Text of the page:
BMC, BMD, High-intensity Vibration, Low-intensity Vibration, DXA, pQCT
Objective: Interventions utilizing vibration may increase bone mass and size which may reduce forearm fractures in children. This randomized controlled pilot trial tested the feasibility, compliance and efficacy of forearm loading regimes in an after-school program in pre-pubertal children aged 6-10 years. Methods: A 12-week randomized controlled trial incorporated high (HMMS; N=10) and low (LMMS; N=10) magnitude mechanical stimulation vibration, floor exercises (N=9), and controls (N=10). Radial bone measures by DXA and pQCT were compared at the end of intervention (12-weeks) and 4-months post-intervention (4- months post). Results: Percent changes were significantly greater in floor vs. control for ultra-distal areal BMD by DXA at 12- weeks (1%[-2,5] vs.-5%[-8,-2] respectively, p=0.02) and 4-months post (5%[1,8] vs -2%[-5,2], p=0.03) and in HMMS vs. controls for trabecular vBMD by pQCT at 12-weeks (4%[0, 8], vs. -8% [-14, -2], p=0.02). Children exposed to HMMS showed positive changes in cortical BMC, area, and cortical vBMD after 12 weeks that remained 4 months post-intervention. Children exposed to floor exercise showed positive changes in cortical BMC, area, and periosteal circumference 4-months post-intervention. Controls had decreased trabecular BMD, but increased bone area and periosteal circumference. Conclusions: Exposure to floor exercise and HMMS increased trabecular aBMD and vBMD in the radius.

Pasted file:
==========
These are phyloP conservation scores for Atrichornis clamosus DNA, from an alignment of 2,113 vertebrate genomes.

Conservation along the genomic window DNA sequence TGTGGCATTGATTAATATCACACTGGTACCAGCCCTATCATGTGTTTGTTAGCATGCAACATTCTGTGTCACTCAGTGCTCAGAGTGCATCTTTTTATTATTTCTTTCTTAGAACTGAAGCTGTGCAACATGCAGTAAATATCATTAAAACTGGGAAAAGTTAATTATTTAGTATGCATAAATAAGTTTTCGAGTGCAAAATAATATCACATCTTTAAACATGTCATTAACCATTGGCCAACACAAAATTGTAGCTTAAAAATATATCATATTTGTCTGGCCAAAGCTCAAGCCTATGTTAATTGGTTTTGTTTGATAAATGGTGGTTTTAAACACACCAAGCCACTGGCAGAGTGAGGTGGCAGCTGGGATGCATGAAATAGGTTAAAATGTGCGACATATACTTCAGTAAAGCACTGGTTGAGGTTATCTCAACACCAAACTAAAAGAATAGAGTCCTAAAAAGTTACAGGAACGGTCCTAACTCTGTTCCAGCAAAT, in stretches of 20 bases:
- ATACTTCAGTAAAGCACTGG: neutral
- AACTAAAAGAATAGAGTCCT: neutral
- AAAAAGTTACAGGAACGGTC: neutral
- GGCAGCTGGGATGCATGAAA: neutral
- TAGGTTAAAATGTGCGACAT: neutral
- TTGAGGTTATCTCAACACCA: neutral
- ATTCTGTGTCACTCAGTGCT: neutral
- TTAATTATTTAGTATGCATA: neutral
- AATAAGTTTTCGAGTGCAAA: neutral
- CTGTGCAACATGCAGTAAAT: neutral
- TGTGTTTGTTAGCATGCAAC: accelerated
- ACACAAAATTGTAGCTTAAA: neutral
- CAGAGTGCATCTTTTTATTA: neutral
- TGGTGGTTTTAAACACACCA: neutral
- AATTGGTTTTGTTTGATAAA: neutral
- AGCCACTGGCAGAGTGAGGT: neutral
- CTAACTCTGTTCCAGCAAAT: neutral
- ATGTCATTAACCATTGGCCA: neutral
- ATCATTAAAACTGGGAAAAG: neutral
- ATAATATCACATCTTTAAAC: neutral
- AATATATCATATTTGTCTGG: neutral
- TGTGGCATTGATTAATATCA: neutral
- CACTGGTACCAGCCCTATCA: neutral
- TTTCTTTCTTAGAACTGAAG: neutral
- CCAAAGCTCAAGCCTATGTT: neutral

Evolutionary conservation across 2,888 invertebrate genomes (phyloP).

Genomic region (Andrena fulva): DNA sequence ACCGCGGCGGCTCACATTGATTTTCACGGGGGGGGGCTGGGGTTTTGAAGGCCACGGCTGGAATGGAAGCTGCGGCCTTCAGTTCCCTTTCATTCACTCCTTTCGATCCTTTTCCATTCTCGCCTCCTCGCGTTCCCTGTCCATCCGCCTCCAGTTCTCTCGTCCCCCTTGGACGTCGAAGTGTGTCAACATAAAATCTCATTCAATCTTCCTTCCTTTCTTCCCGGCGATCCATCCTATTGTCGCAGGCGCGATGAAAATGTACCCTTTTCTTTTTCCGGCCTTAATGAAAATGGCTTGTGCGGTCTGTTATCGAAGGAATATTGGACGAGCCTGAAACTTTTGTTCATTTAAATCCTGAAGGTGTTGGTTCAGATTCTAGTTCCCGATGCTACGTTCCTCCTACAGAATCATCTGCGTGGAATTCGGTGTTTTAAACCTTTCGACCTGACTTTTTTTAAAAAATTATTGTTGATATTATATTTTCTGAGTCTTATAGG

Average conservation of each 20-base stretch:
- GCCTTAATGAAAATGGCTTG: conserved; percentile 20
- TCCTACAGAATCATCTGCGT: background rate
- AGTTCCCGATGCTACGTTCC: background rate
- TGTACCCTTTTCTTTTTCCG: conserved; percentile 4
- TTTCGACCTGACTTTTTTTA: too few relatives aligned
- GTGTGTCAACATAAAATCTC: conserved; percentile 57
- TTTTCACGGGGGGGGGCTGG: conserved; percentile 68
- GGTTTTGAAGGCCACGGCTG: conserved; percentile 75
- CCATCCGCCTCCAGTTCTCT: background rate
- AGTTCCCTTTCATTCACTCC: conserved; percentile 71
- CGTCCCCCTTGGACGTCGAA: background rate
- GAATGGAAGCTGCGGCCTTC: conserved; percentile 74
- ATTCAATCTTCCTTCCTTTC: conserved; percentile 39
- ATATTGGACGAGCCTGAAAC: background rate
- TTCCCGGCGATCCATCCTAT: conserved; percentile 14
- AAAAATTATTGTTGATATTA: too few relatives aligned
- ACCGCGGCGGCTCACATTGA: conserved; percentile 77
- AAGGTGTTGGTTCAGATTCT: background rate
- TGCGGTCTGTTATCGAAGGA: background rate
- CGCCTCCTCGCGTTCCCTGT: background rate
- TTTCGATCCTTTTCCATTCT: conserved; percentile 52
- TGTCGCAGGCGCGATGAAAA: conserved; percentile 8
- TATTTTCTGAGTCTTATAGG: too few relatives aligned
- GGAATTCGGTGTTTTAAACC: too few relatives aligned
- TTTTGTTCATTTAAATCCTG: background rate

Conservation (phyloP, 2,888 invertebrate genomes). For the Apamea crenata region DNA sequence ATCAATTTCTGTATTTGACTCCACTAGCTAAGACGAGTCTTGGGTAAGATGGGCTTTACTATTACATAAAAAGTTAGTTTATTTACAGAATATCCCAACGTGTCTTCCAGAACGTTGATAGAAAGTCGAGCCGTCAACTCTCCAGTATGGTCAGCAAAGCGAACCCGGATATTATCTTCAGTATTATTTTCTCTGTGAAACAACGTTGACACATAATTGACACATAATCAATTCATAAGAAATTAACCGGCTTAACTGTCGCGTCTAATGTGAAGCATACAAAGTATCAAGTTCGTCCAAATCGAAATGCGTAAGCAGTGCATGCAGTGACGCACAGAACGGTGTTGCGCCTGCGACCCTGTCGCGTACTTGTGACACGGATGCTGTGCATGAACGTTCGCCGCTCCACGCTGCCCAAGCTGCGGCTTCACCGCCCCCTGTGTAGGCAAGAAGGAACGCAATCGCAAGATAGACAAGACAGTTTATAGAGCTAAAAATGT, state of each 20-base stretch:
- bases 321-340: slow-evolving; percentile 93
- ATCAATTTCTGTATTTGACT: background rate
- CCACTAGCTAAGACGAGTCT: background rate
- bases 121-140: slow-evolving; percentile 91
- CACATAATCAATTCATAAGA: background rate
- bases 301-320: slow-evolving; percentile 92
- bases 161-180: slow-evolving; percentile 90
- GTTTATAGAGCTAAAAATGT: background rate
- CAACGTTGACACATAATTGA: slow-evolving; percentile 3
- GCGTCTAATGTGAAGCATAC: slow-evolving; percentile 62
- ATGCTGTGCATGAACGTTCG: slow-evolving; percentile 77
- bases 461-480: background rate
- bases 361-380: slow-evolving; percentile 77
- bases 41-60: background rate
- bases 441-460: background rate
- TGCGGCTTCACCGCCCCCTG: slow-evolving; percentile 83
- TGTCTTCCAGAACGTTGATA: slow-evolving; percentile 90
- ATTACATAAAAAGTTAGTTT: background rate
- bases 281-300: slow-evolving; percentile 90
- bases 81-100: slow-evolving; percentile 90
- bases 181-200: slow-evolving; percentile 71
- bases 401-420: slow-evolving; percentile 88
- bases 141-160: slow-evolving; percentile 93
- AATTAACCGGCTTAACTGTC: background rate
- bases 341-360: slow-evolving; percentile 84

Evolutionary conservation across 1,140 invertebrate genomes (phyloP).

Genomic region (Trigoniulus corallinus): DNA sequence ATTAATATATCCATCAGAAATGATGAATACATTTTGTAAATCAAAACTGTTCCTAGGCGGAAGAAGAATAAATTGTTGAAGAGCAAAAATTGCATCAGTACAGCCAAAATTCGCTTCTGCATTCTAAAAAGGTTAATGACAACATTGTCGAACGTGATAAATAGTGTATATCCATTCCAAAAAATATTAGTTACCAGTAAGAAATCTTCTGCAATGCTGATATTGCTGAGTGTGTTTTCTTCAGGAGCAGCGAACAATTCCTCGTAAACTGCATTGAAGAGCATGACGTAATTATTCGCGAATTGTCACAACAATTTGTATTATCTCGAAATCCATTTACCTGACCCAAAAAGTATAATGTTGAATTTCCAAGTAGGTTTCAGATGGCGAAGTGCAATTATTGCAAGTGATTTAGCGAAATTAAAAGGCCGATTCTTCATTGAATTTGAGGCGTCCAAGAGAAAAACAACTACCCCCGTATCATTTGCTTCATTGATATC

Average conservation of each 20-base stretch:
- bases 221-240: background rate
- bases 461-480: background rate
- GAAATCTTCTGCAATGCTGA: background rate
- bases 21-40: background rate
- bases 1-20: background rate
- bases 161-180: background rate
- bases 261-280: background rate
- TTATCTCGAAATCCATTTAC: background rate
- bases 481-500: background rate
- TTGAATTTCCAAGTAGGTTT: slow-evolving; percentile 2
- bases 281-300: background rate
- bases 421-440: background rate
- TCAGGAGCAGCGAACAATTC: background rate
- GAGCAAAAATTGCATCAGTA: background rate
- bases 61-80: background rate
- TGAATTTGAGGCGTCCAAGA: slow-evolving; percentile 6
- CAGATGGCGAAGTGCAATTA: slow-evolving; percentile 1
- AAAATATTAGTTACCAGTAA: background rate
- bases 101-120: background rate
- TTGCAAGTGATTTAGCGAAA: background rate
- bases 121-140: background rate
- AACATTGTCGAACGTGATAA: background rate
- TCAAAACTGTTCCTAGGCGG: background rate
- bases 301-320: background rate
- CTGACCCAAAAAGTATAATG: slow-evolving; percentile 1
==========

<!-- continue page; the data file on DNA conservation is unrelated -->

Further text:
Journal of Musculoskeletal and Neuronal Interactions
Copyright © 2014 the Authors
Binkley, T.L.; Parupsky, E.C.; Kleinasser, B.A.; Weidauer, Lee A.; and Specker, Bonny, "Feasibility, Compliance, and Efficacy of a Randomized Controlled Trial Using Vibration in Pre-pubertal Children" (2014). Health and Nutritional Sciences Faculty Publications. 128.
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